From the play between the flatness of the rectangles to the spatiality suggested by parallelograms, and from the solidity of stitched planes to the transparent planes evoked by the color, the many interlocking contradictions of “Transparent” delight the mind and tickle the eyes. It also reminds us that everyday life is paradoxical and that it is useful to resist the temptation to make it fit into one box.
At the same time, the scale of Sultan’s works implicitly rejects the large corporate space favored by the generation of Minimalists that ascended in the 1960s in favor of a domestic and intimate space. This seems to me a trenchant cultural critique that never calls attention to itself but is — as the cliché goes — plain as day.
This is the powerful beauty of Sultan’s work. She celebrates craft out of her desire to be involved with the making of the materials she uses, not because she is interested in making a commentary on the relationship between art and craft. What we encounter in “Transparent” is a multilayered totality of materials and genres, from weaving and hand-dyed wool to geometric abstraction, shaped paintings, and color studies. What elevates this and her other fiber-based works is that she does not repeat herself. In each one of the six pieces in the exhibition she investigates a different possibility.
In “Sphere” (hand-dyed wool on linen, 16 x 11 inches, 2020), Sultan arranges the hand-dyed woolen tubes into distinctly colored sections, turning the work into a pictorial composition, rather than a patterned one. By hooking each section in a particular direction, she defines the sphere according to a circular alignment, which goes from dark mauve along the bottom edge to light mauve at the top and center. This suggests an aerial view of a sphere lying on a pale umber ground, while, at the same time, the orange band beneath it evokes the possibility that it is resting on a shelf.
In this group of works, Sultan’s meticulous mastery is always at the service of a perceptual outcome that differs in each piece.
In the group of four linen works, on which she applies tempera and adds lines and forms with sections of hand-dyed wool, she is in conversation with the expressive power of variously colored abstract shapes, inspired in part by the symbolic abstract shapes in Indian Tantric art, which the poet and curator Franck André Jamme first brought to New York at the beginning of this century.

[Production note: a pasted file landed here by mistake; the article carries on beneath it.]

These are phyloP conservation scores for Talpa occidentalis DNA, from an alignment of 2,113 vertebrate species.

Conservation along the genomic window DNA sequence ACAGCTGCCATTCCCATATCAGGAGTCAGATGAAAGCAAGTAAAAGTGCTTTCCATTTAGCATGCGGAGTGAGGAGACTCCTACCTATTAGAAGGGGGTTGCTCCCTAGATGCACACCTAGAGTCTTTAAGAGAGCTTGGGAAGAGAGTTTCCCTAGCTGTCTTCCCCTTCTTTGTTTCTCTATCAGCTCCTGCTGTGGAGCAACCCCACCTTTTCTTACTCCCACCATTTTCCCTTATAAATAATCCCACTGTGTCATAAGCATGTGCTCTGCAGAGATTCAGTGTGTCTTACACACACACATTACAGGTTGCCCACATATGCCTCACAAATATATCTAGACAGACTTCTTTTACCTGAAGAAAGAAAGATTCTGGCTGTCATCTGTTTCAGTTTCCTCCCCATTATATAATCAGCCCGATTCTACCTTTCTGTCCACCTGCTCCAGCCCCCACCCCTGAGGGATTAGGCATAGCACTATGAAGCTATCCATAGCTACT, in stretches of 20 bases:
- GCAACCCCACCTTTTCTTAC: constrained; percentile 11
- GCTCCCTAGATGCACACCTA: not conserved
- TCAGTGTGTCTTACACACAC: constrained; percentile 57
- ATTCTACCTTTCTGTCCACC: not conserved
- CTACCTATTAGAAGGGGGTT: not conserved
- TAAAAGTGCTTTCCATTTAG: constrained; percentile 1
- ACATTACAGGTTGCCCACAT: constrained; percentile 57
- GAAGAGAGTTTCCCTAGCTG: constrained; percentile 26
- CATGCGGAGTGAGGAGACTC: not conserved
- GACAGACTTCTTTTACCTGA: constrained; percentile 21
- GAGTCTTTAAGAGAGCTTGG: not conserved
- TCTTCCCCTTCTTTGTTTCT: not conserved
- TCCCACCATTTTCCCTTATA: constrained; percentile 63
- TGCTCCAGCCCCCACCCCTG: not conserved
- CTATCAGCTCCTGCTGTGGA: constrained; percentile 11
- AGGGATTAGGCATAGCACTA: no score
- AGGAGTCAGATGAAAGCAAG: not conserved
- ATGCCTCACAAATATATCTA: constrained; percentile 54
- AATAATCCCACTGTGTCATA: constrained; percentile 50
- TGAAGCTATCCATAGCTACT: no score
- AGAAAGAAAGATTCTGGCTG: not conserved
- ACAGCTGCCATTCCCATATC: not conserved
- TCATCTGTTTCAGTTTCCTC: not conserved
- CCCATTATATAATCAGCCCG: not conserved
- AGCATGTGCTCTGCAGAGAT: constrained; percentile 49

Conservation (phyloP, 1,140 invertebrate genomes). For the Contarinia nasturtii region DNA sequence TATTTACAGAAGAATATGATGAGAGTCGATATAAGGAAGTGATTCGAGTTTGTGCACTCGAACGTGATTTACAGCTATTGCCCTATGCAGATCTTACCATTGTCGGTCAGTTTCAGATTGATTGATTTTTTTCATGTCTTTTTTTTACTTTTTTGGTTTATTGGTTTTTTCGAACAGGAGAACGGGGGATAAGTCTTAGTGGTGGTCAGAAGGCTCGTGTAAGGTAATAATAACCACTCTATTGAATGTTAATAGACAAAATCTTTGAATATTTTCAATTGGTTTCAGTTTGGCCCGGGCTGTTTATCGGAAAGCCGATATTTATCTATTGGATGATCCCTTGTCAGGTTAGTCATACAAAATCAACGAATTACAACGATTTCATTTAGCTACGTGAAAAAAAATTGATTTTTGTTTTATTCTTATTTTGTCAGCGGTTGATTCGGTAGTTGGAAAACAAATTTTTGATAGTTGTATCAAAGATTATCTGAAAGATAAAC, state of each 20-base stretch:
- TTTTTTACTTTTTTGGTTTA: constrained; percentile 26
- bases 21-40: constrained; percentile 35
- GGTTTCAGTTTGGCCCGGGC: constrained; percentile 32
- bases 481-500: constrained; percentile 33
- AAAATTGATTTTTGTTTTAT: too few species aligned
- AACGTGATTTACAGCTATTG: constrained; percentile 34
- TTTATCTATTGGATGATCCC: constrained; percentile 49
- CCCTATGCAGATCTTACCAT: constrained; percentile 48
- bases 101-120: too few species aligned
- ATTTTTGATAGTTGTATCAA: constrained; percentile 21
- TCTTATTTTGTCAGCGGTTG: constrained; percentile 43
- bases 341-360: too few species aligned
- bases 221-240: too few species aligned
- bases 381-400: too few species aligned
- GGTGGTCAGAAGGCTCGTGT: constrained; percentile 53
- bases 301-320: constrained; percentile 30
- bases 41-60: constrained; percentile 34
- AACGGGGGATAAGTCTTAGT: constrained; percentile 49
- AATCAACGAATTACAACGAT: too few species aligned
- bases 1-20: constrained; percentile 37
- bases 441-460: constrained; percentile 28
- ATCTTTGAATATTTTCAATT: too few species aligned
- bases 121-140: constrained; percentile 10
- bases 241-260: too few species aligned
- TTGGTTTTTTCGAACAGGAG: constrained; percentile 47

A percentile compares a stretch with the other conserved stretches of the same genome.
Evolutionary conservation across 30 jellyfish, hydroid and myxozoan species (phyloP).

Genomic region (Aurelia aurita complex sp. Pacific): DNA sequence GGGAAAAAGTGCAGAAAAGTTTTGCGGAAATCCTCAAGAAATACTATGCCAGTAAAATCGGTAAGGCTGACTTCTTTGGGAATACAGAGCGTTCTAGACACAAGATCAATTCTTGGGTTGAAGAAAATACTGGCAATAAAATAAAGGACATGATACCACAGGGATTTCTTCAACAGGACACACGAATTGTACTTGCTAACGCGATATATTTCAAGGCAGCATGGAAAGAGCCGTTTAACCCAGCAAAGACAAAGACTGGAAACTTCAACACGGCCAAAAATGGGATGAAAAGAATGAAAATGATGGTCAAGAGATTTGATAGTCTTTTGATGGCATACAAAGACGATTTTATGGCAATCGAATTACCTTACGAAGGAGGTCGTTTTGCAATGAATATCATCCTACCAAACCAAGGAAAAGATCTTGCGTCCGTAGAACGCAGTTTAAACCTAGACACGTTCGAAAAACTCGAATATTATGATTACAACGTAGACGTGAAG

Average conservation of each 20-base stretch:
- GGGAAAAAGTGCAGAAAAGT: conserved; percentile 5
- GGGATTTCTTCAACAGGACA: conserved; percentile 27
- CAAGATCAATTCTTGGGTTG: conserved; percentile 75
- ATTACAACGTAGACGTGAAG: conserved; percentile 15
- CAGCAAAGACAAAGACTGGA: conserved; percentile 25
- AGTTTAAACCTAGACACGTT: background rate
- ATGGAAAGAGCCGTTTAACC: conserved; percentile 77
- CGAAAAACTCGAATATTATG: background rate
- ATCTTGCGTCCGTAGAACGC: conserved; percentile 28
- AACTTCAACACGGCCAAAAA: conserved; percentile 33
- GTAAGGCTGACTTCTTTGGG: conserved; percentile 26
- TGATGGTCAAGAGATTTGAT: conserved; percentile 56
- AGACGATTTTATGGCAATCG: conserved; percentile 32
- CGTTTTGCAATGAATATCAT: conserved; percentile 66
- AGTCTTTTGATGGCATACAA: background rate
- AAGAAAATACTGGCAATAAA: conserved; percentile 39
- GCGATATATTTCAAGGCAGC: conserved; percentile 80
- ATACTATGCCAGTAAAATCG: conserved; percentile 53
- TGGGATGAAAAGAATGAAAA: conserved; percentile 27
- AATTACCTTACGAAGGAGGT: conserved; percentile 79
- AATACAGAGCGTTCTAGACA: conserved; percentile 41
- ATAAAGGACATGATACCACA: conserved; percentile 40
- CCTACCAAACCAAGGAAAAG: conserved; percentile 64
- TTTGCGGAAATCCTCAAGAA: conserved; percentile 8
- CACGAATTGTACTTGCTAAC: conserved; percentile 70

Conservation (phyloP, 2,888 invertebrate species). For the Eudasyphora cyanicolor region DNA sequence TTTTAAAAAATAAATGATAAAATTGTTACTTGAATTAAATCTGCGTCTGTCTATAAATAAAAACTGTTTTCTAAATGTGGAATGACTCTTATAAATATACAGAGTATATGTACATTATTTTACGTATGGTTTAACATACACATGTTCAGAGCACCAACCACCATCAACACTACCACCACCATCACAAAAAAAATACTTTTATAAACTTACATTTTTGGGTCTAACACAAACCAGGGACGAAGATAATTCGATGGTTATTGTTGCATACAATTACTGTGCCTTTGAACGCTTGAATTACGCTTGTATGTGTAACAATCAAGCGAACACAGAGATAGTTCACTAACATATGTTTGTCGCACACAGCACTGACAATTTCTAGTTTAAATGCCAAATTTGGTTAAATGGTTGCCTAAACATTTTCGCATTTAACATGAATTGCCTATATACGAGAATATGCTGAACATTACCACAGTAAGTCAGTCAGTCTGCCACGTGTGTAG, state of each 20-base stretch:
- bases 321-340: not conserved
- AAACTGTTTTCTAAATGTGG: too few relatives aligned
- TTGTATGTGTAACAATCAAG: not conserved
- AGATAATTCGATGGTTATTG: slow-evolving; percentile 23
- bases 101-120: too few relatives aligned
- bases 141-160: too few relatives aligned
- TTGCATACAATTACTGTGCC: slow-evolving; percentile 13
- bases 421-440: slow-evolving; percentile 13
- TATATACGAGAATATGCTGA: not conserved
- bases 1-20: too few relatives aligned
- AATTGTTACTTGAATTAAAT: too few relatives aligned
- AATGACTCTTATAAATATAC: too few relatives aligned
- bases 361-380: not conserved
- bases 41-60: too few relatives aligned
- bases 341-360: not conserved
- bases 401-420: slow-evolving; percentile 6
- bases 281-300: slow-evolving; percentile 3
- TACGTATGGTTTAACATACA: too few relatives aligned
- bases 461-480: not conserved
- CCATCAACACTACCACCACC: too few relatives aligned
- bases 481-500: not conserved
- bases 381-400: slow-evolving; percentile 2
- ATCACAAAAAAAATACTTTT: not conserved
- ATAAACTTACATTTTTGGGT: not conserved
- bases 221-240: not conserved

The egg tempera paintings are based on photographs Sultan takes of agricultural machinery. She edits the images until she arrives at a geometric composition based on the machines. The luminous palette of pinks, blues, and yellows, accented by different intensities of gray, combined with the close-up views, makes the source nearly impossible to guess. Sultan wants to transport the viewer to a place where the thing itself falls away, and the elemental pleasure of gazing intently at the interplay of surface, form, space, color, shadow, and light takes over.
Although the largest egg tempera painting in the exhibition is only 9 by 12 inches, the forms within them feel monumental. A further contradiction is elicited in her use of soft, glowing colors to convey dense metal surfaces. Sultan is most successful when the close-up view eliminates all signs of the sky, as well as makes it futile to determine how close you are to what you are looking at. It is at this point that the ordinary becomes mysterious.
In her works on toned paper, Sultan defines a rectangle within the rectangle. Within the smaller rectangle, which functions as an illusionistic inset, she depicts a highly cropped view of a wheel-like form or a cylinder.
If I were to enumerate all the conventions Sultan challenges, I would begin the list with her rejection of post-easel scale; her engagement with historical practices that have fallen into disuse; her refusal to recognize the differences between domestic crafts, such as rug making, and fine art, such as tempera painting; her collapsing of the distinctions separating domestic practices (weaving), farming (raising sheep), cottage industry (hand-dying), and art making. A fiercely independent artist, she has produced a diverse body of art that is worthy of a long-overdue museum survey.
Altoon Sultan continues at McKenzie Fine Art (55 Orchard Street, Manhattan) through February 14.